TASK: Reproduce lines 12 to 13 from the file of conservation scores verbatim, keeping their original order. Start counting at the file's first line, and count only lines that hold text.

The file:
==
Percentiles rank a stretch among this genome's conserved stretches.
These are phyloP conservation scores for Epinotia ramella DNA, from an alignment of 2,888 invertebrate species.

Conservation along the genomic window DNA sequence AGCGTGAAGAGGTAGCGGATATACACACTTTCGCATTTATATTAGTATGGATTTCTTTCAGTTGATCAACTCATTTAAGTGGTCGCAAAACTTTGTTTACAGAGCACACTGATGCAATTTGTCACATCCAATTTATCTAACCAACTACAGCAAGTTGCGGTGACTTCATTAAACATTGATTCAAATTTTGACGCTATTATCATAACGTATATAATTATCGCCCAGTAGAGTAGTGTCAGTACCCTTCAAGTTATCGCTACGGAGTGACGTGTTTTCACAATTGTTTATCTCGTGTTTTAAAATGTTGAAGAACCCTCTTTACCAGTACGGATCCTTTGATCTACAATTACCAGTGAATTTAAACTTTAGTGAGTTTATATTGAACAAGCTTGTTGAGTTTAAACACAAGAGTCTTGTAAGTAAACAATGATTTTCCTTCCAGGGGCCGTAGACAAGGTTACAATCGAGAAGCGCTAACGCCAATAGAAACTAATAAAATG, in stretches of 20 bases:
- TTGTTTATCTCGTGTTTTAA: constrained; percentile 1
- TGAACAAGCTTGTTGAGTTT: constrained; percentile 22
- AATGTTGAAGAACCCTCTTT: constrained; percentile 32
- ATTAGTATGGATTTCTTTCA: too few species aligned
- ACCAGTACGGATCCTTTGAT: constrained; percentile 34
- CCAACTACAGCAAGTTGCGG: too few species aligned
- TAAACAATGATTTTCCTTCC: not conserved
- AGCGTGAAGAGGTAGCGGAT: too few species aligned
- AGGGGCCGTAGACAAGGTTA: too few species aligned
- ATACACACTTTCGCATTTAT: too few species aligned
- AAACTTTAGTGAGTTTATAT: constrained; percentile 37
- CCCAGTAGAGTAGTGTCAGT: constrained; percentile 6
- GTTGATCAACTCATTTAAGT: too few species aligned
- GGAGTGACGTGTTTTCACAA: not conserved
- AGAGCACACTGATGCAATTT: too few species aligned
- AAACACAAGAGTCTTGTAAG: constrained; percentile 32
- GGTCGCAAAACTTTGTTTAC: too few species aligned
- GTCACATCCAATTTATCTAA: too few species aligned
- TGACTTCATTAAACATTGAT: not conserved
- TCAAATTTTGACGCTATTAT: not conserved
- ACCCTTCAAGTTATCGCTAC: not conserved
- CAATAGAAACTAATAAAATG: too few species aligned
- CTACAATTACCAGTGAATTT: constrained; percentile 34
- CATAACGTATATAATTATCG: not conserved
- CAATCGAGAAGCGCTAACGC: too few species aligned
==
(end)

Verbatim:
- AGGGGCCGTAGACAAGGTTA: too few species aligned
- ATACACACTTTCGCATTTAT: too few species aligned